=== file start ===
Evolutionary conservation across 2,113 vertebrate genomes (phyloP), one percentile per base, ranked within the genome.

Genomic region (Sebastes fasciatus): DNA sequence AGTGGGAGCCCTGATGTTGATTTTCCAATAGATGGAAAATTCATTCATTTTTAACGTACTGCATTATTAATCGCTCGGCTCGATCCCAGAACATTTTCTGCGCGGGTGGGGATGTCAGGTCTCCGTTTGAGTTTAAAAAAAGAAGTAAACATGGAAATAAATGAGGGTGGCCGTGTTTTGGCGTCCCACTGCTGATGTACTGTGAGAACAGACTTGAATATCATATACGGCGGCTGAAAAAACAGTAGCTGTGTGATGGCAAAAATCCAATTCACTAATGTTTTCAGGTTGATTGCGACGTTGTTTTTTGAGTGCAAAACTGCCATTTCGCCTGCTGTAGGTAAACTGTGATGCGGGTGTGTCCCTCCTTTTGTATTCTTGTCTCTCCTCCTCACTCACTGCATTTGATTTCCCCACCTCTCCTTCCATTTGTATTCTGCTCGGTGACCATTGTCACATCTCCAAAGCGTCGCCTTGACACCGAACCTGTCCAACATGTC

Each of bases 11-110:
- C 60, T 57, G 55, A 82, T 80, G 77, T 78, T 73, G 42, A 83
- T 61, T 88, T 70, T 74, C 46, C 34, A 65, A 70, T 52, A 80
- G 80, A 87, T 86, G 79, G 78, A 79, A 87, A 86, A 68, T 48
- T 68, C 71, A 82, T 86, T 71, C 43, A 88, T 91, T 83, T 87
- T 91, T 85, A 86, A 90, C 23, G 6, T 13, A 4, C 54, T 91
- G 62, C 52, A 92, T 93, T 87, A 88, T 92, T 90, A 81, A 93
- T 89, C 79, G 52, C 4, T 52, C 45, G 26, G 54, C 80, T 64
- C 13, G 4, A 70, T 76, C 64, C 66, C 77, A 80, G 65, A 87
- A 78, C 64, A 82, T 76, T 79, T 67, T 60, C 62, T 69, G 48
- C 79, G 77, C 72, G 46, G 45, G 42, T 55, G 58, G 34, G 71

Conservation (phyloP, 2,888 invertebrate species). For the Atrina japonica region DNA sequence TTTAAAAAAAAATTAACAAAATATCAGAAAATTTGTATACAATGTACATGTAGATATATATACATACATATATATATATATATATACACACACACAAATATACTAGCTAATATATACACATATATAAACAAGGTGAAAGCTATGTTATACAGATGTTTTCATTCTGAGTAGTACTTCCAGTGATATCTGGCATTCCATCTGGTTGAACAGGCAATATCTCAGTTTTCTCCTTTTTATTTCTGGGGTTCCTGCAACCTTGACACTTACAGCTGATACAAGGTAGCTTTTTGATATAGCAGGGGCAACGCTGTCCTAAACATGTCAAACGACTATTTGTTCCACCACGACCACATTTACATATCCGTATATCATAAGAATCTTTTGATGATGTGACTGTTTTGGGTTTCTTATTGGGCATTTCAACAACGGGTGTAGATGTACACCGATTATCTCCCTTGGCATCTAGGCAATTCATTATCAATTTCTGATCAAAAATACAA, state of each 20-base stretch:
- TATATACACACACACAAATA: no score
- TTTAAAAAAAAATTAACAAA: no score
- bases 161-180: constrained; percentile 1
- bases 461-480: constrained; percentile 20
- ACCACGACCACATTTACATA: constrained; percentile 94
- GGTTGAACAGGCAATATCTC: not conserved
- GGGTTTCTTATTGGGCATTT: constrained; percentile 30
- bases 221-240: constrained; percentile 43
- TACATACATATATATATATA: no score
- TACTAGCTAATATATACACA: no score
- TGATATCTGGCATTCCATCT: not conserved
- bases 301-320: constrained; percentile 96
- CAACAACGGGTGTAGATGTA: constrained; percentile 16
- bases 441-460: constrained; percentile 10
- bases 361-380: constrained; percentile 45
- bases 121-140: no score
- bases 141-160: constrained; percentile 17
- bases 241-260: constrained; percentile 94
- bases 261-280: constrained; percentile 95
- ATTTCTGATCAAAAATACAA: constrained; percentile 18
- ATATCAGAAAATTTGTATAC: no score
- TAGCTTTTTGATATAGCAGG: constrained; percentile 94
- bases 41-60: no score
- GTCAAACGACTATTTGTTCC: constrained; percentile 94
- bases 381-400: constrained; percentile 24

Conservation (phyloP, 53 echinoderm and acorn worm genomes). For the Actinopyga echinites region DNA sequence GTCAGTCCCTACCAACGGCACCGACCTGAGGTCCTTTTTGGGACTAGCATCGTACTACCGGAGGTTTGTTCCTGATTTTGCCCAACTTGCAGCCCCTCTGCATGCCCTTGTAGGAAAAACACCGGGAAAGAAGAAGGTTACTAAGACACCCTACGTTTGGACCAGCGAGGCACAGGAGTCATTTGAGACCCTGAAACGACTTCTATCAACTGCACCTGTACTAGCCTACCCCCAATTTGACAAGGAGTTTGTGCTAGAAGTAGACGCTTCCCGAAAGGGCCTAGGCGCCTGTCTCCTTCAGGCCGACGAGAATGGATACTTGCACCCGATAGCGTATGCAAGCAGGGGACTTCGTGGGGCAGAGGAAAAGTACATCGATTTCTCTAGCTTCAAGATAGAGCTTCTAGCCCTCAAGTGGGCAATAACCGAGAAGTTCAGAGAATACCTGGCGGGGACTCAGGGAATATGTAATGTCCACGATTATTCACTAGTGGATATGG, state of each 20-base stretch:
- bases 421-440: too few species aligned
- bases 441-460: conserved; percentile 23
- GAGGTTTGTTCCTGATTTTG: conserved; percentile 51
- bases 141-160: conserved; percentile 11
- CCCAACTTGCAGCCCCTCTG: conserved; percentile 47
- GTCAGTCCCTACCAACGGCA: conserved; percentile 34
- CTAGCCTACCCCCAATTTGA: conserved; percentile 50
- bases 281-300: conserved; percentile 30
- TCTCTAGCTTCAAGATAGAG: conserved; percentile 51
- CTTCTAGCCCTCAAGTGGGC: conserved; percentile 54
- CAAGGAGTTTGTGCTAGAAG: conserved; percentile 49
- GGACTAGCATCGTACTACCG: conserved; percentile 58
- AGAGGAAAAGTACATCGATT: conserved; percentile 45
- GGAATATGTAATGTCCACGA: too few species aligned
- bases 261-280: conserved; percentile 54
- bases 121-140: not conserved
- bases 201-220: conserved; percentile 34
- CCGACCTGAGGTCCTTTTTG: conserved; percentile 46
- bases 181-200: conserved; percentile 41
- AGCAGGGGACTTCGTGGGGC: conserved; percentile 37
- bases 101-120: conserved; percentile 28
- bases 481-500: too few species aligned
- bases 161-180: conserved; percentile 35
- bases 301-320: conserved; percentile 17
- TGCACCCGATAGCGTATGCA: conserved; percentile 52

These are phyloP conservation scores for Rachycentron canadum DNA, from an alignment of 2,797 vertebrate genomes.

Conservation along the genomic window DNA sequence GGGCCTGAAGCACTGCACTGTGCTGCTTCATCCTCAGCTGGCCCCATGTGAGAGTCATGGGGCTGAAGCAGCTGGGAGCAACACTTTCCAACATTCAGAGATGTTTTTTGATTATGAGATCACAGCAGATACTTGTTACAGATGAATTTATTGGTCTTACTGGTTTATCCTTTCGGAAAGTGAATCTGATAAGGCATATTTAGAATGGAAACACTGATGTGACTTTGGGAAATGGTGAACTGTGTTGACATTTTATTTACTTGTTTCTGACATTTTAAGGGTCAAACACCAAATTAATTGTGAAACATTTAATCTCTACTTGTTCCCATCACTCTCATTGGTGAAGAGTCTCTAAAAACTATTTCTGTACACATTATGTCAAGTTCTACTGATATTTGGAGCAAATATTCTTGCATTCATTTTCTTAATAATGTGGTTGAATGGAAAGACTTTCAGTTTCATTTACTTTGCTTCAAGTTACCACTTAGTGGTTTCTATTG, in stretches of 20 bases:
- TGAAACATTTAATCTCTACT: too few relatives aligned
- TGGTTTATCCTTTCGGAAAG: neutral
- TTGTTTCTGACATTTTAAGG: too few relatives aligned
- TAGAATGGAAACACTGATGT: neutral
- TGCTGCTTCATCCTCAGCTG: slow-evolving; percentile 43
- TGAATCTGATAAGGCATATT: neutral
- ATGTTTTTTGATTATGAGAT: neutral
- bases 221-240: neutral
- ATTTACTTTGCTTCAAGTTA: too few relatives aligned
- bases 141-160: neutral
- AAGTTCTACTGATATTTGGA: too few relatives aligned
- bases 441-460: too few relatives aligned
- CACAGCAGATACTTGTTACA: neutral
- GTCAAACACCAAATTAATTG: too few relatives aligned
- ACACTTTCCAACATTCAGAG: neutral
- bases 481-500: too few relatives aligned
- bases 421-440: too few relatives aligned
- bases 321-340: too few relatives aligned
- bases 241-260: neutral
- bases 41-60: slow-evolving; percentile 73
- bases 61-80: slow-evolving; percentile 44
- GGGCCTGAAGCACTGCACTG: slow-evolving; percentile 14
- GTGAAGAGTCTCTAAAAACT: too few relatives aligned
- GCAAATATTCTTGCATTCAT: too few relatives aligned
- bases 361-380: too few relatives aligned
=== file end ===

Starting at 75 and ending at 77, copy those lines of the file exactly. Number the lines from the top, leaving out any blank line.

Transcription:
- bases 221-240: neutral
- ATTTACTTTGCTTCAAGTTA: too few relatives aligned
- bases 141-160: neutral